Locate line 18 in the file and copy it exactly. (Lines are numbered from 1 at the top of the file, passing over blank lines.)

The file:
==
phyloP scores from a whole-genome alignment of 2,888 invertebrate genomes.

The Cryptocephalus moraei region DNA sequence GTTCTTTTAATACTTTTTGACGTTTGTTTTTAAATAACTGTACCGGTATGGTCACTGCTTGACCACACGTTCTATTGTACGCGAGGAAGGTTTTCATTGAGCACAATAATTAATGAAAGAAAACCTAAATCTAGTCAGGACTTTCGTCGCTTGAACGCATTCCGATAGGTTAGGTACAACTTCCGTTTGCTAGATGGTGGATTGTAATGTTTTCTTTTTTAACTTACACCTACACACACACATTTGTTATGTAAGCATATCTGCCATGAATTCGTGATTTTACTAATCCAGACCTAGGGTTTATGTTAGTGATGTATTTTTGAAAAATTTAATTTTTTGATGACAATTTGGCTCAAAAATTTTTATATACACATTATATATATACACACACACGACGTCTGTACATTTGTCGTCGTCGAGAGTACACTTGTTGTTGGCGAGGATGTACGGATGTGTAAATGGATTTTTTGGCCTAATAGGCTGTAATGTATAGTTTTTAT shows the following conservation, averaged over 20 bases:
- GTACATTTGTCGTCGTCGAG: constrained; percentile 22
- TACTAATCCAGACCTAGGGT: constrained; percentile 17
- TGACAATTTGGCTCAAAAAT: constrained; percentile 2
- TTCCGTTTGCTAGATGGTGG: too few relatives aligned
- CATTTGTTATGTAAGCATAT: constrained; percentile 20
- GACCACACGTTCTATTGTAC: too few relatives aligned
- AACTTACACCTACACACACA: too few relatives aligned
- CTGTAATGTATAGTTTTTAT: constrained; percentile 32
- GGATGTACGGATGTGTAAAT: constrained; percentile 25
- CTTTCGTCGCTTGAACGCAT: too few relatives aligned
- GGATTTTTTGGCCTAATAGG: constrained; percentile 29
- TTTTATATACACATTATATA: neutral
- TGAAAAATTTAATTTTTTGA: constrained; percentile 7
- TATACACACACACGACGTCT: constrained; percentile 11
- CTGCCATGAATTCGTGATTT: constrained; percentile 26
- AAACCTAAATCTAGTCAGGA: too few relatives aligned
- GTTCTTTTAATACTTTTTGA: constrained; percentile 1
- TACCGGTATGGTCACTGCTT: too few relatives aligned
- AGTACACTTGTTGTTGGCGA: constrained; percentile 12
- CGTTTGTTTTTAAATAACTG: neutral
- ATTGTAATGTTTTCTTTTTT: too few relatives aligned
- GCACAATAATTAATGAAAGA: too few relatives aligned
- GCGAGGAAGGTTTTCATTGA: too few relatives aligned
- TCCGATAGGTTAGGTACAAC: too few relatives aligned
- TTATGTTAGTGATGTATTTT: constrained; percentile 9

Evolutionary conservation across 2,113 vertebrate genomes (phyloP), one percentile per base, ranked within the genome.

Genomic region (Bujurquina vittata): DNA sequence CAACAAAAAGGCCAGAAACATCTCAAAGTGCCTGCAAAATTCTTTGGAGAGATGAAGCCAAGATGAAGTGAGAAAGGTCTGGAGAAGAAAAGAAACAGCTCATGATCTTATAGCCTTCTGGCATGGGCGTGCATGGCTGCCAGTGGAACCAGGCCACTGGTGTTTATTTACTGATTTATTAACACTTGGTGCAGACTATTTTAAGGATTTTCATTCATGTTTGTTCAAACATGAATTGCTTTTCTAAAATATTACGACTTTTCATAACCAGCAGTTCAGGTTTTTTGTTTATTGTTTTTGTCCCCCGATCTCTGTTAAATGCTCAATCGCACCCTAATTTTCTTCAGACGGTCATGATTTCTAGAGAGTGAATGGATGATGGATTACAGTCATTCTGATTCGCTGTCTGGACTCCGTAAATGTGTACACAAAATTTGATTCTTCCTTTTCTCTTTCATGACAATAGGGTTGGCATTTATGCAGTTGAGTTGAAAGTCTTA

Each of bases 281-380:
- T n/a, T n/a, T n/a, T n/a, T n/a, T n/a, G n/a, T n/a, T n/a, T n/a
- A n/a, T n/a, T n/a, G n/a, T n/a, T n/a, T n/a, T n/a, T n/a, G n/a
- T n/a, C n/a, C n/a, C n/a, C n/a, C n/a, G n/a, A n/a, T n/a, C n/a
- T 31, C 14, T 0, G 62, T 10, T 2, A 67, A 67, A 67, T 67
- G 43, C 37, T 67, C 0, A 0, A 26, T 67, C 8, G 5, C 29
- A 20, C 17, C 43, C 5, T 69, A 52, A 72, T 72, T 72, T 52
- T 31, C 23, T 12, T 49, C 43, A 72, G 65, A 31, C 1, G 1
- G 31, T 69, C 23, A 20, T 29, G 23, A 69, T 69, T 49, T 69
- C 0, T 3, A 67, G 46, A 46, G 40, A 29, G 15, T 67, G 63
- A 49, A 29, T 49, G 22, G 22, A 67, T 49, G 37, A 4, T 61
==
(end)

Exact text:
- AAACCTAAATCTAGTCAGGA: too few relatives aligned